Being a CEO or entrepreneur can be a lonely existence, particularly if you’re facing problems you don’t know how to solve and you need advice. Many of us don’t have a business partner to consult with. Others have a partner who is part of the problem! Spouses often don’t understand and can’t help. So where can we turn for useful advice from someone who knows what we’re going through?
In the popular book Built to Sell: Creating a Business That Can Thrive Without You, author John Warrilow tells the story of Alex, a fellow who was trapped in a nightmare of a business. In frustration, he consulted with Ted, a longtime friend who was a very successful entrepreneur.
Over many months, Ted guided Alex in revamping his business so thoroughly that it became a finely-tuned, well-oiled machine, and a valuable one at that. So valuable that Alex began receiving offers to buy from larger companies. Alex found himself in the enviable position of owning a business worth owning that he could choose to sell if he wanted to.
So how do we entrepreneurs find our own “Ted” to provide us with such useful counsel? One way is by participating in CEO peer groups. Sometimes these go by the names of “executive roundtable” or “business leaders’ forum”, but all follow a similar model: bring together eight to fifteen CEOs, and over time, build them into each other’s board of advisors. Sort of a personal coaching circle, if you will.
Peer groups offer confidential sounding boards, as they require signing non-disclosure and confidentiality agreements which are strictly enforced. Practices vary among groups, and they can be relatively informal, like quarterly Chamber of Commerce roundtables, or more structured with monthly or bi-monthly meetings. Some even have a paid advisor who leads regularly scheduled programming.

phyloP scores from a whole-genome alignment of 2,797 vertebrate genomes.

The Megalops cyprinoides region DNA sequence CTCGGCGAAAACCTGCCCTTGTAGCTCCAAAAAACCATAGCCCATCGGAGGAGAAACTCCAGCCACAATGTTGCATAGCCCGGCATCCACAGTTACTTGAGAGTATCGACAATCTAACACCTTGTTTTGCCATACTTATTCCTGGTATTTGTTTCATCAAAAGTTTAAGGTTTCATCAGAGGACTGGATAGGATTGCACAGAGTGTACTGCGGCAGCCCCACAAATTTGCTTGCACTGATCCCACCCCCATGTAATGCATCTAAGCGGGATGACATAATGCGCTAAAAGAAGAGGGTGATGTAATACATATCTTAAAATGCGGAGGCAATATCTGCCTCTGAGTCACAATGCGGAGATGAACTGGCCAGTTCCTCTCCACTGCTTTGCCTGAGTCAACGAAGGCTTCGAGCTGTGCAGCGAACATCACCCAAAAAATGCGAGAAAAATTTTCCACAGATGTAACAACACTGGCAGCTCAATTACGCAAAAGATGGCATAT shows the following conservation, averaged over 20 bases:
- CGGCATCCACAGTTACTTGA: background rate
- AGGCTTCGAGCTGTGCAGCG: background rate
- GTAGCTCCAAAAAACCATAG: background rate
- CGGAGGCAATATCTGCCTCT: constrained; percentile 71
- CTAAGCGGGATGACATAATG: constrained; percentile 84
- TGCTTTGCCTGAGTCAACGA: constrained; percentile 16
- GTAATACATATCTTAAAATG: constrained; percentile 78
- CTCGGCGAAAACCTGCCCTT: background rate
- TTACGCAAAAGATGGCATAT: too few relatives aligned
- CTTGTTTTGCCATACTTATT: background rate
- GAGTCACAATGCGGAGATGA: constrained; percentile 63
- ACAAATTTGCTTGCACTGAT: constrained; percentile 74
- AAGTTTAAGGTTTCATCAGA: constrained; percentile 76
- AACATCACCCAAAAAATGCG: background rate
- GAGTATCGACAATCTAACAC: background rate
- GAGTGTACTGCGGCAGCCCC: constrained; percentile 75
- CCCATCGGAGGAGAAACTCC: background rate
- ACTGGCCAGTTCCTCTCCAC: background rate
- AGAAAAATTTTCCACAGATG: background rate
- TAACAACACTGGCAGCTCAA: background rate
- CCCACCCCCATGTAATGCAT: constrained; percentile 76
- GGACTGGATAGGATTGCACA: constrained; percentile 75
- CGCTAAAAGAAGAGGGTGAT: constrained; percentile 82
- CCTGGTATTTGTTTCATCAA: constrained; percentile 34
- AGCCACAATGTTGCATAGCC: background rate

Perhaps you’re thinking, “I’d love to be in a peer group, but I don’t think they’d be able to help me because my business is too unique.” But you can benefit! Entrepreneurs who participate in peer groups recognize that 95% of running a business is the same no matter what the industry, and perhaps 5% is unique. With the regular support of other CEOs from diverse, non-competing industries, we gain invaluable insight into how to solve problems that are common to all businesses, as well as meaningful input regarding our own specific challenges.
In my EOS™ Sessions with clients, I can tell which entrepreneurs have participated in peer groups. They often are wiser, having benefited from the rigors of airing their challenges among true peers, and have learned life lessons from the war stories others have shared about similar problems. That does not make them better than those who have not been in peer groups, but I think their peer group experience makes them better equipped to absorb what they learn in our EOS Sessions and spread it throughout their companies more effectively to achieve the transformation they desire.
My own experience with EO Birmingham some years back brought me invaluable insight into issues I was having with understanding my customer base, and helped me grow my business and my brand. In addition to the business value I received, I made several lasting friendships I would never have had without that experience.
As entrepreneurs, we are all on a mission to master our own particular line of business, but none of us can do it alone. Your peers can be powerful allies in your quest. You can use the list below to start looking for group that is right for you. And who knows? You may have knowledge and experience that could make a life-changing difference to someone else.
CEO Peer Groups in Alabama
The Alternative Board (TAB) – Tennesse Valley (Huntsville)
Jim Morris 256-655-0940 or email@example.com
Birmingham Business Alliance Entrepreneurs’ Roundtable
Victor Brown firstname.lastname@example.org
EXCOM Executive Peer Group Birmingham
Cort Harwood 205-655-4881, email@example.com